Inside 214-1E

Existential Pontification and Generalized Abstract Digressions


So you want to add a new concurrency primitive to GHC…

One of the appealing things about GHC is that the compiler is surprisingly hackable, even when you don’t want to patch the compiler itself. This hackability comes from compiler plugins, which let you write custom optimization passes on Core, as well as foreign primops, which let you embed low-level C-- to manipulate the low-level representation […]

  • January 1, 2014

Visualizing a block allocator

GHC’s block allocator is a pretty nifty piece of low-level infrastructure. It offers a much more flexible way of managing a heap, rather than trying to jam it all in one contiguous block of memory, and is probably something that should be of general interest to anyone who is implementing low-level code like a runtime. […]

  • October 30, 2013

Of Monadic Fixpoints and Heap Offsets

Here at ICFP, sometimes the so-called “hallway track” is sometimes just as important as the ordinary track. Johan Tibell was wanting to avoid an out-of-line call to allocate function in GHC when a small array of statically known size was allocated. But he found the way that GHC's new code generator handles heap allocation a […]

  • September 24, 2013

Cost semantics for STG in modern GHC

One of the problems with academic publishing is that it’s hard to keep old papers up-to-date. This is the certainly case for this 1995 Sansom paper on profiling non-strict, higher-order functional languages. While the basic ideas of the paper still hold, the actual implementation of cost centers in GHC has changed quite a bit, perhaps […]

  • September 7, 2013

No grammar? No problem!

One day, you’re strolling along fields of code, when suddenly you spot a syntax construct that you don’t understand. Perhaps you’d ask your desk-mate, who’d tell you in an instant what it was. Perhaps your programming toolchain can tell you. (Perhaps the IDE would you mouse over the construct, or you’re using Coq which let’s […]

  • July 2, 2013

Anatomy of an MVar operation

Adam Belay (of Dune fame) was recently wondering why Haskell’s MVars are so slow. “Slow?” I thought, “aren’t Haskell’s MVars supposed to be really fast?” So I did some digging around how MVars worked, to see if I could explain. Let’s consider the operation of the function takeMVar in Control.Concurrent.MVar. This function is very simple, […]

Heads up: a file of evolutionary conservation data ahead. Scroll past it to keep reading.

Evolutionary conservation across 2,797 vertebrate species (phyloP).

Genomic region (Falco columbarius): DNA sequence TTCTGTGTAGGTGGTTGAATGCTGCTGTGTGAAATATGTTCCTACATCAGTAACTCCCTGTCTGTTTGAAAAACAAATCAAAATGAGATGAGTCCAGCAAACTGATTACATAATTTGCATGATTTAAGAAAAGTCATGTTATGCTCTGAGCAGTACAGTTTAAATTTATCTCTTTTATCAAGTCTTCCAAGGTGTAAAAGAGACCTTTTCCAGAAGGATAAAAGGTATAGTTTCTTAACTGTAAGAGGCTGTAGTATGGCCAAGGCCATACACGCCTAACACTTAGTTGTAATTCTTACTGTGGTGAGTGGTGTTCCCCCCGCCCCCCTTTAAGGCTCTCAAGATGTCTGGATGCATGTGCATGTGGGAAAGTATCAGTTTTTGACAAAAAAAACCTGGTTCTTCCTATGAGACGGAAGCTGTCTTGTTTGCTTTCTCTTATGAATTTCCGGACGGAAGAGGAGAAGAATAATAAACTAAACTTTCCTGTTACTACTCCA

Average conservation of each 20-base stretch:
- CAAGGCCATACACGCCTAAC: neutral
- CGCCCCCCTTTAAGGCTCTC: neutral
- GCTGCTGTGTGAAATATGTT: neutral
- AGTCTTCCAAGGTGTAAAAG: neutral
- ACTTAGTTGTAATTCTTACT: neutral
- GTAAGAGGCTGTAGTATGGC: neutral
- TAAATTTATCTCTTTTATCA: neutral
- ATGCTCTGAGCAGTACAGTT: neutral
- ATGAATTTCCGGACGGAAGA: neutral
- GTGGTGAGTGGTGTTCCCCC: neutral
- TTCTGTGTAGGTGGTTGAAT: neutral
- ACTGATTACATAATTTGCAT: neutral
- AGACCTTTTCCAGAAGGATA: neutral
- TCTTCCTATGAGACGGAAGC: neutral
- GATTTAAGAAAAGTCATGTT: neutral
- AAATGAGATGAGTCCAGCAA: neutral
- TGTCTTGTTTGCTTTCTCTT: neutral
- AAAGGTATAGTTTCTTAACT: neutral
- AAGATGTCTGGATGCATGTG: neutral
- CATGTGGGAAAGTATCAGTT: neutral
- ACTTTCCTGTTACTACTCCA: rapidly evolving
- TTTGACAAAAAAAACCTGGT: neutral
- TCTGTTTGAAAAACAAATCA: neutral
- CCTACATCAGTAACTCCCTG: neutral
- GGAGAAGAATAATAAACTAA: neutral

• May 19, 2013

The GHC scheduler

I’d like to talk about some nitty-gritty details of GHC’s thread scheduling, discovered over the course of working on stride scheduling for GHC. Most of these choices are merely implementation details and are not part of any specification. While these choices shouldn’t be relied upon, they are worth knowing, since many of these details were […]

  • January 28, 2013

Template project for GHC plugins

There is a bit of scaffolding involved with making Core-to-Core transforming GHC plugins, so I made a little project, based off of Max Bolingbroke’s examples, which is a nice, clean template project which you can use to create your own GHC plugins. In particular, it has documentation and pointers to the GHC source as well […]

  • September 28, 2012

In-program GC stats redux

Hac Phi was quite productive (since I managed to get two blog posts out of it!) On Saturday I committed a new module GHC.Stats to base which implemented a modified subset of the API I proposed previously. Here is the API; to use it you’ll need to compile GHC from Git. Please test and let […]

  • August 3, 2011


This post was adapted from a post I made to the glasgow-haskell-users list. According to Control.Exception, the BlockedIndefinitelyOnMVar exception (and related exception BlockedIndefinitelyOnSTM) is thrown when “the thread is blocked on an MVar, but there are no other references to the MVar so it can't ever continue.” The description is actually reasonably precise, but it […]

  • July 27, 2011